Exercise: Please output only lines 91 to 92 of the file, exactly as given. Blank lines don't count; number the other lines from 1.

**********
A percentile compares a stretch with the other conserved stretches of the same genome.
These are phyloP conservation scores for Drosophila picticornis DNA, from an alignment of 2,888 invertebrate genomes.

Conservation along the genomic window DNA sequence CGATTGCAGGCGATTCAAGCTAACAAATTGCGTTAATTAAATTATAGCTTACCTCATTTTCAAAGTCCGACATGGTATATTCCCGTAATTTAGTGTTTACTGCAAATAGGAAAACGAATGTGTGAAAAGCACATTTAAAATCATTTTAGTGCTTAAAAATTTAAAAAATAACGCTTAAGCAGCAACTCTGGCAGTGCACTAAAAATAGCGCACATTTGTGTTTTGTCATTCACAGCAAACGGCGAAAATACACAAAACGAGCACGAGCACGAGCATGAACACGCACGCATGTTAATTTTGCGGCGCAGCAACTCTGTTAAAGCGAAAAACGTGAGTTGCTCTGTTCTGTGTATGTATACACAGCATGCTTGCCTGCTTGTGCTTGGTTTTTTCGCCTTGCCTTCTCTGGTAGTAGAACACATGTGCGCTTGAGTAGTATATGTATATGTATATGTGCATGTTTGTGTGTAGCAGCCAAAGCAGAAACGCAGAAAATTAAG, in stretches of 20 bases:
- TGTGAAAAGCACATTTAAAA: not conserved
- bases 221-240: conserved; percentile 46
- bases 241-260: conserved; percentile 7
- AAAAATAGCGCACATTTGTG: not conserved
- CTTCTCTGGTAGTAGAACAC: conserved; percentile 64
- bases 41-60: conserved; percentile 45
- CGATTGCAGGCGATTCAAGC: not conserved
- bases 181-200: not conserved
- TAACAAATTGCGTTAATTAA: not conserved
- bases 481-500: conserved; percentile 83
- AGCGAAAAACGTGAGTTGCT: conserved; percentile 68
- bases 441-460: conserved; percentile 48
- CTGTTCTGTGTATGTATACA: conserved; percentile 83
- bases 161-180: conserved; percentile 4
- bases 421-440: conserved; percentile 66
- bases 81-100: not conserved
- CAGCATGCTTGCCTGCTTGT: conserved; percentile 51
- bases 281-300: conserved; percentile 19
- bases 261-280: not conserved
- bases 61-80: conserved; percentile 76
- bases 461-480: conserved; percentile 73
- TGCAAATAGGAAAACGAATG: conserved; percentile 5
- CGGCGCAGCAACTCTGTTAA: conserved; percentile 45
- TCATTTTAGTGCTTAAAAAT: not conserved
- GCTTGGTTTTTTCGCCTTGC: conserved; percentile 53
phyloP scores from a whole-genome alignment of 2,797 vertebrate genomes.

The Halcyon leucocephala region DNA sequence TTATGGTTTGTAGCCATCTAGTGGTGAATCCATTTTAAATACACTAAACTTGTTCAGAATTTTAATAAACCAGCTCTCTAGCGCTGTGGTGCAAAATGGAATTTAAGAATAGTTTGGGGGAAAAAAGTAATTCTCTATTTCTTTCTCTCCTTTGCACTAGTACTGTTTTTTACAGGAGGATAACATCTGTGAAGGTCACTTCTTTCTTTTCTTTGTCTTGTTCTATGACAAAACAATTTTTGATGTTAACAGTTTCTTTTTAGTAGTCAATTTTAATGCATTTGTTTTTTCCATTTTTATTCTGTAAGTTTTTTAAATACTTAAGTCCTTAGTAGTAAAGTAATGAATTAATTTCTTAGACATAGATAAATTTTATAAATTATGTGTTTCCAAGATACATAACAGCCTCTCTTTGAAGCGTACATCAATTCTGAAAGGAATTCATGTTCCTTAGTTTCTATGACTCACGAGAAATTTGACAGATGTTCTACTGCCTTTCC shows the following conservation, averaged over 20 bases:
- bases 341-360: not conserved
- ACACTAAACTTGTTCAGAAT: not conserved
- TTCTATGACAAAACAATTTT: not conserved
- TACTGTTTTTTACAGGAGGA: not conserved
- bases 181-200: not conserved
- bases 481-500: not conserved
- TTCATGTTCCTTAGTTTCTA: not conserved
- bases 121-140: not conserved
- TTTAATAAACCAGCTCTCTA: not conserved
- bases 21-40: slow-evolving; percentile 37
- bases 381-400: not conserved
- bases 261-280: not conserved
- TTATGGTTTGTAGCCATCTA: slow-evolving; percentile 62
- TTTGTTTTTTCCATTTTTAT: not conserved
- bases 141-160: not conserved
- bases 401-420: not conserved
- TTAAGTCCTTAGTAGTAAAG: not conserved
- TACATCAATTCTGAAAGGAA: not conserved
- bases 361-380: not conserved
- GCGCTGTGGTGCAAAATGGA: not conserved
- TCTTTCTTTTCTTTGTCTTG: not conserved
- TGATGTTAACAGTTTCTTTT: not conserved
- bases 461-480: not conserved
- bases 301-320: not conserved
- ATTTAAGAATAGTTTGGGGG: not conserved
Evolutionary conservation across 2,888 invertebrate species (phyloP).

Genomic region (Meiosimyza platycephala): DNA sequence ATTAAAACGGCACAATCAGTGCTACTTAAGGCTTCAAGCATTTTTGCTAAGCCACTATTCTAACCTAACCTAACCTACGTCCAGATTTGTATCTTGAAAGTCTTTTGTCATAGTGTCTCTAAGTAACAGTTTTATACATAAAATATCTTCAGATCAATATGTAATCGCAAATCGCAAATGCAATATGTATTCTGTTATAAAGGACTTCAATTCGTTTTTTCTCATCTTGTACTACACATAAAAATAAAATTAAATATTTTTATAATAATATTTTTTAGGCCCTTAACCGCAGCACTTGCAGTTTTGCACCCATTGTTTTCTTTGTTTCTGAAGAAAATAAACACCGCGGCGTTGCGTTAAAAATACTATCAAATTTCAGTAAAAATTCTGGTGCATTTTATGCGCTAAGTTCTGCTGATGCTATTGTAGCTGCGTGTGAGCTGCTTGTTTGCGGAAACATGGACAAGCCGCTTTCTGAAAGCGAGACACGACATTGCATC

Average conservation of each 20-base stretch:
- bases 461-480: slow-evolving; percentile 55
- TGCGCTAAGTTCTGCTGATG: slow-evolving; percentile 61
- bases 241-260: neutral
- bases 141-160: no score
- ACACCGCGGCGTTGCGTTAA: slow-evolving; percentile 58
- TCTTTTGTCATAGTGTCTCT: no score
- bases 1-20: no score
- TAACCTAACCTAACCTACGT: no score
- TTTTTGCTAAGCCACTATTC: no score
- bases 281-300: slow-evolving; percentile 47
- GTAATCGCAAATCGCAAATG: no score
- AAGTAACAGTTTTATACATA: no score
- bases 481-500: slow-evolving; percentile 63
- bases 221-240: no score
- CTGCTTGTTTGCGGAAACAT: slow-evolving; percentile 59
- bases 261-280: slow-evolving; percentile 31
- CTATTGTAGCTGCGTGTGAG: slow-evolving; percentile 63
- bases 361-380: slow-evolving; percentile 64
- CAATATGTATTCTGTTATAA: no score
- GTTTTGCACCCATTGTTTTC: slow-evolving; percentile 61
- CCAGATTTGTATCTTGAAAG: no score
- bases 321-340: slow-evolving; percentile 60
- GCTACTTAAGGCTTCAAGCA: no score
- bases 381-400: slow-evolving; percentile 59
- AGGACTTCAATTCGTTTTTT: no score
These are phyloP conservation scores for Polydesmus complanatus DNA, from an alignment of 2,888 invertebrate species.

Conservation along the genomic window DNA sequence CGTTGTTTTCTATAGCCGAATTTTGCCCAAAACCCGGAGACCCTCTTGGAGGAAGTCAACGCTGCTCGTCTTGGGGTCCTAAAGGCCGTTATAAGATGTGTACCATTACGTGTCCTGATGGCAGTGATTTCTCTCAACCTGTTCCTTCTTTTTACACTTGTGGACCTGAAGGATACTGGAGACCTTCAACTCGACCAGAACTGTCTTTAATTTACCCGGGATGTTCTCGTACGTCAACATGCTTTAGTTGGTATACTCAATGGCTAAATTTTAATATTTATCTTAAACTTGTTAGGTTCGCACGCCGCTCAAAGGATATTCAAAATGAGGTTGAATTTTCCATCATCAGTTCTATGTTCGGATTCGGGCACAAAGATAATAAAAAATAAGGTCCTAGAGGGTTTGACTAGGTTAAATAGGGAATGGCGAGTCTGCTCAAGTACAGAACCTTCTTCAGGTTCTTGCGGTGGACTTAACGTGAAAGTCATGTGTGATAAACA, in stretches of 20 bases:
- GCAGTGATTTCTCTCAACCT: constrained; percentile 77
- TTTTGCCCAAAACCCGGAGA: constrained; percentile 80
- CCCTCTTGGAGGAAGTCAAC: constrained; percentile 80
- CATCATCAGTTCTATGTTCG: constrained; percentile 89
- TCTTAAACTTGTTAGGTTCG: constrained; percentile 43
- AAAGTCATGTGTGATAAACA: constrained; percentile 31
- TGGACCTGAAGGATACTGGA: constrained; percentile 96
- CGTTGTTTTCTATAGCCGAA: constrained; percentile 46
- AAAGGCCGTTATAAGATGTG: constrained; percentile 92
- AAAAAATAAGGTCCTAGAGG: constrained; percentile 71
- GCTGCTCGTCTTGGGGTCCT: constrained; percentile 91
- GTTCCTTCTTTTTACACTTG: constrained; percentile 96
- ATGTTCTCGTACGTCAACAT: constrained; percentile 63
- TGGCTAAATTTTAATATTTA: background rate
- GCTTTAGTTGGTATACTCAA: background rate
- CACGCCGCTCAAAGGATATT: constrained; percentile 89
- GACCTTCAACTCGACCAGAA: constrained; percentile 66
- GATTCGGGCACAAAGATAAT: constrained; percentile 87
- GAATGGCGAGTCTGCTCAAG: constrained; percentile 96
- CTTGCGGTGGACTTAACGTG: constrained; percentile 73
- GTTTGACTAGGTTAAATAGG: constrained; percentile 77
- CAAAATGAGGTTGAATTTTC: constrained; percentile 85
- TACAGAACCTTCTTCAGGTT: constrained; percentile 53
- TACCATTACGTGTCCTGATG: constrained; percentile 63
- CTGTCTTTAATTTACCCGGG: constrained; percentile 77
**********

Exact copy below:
- AAAGTCATGTGTGATAAACA: constrained; percentile 31
- TGGACCTGAAGGATACTGGA: constrained; percentile 96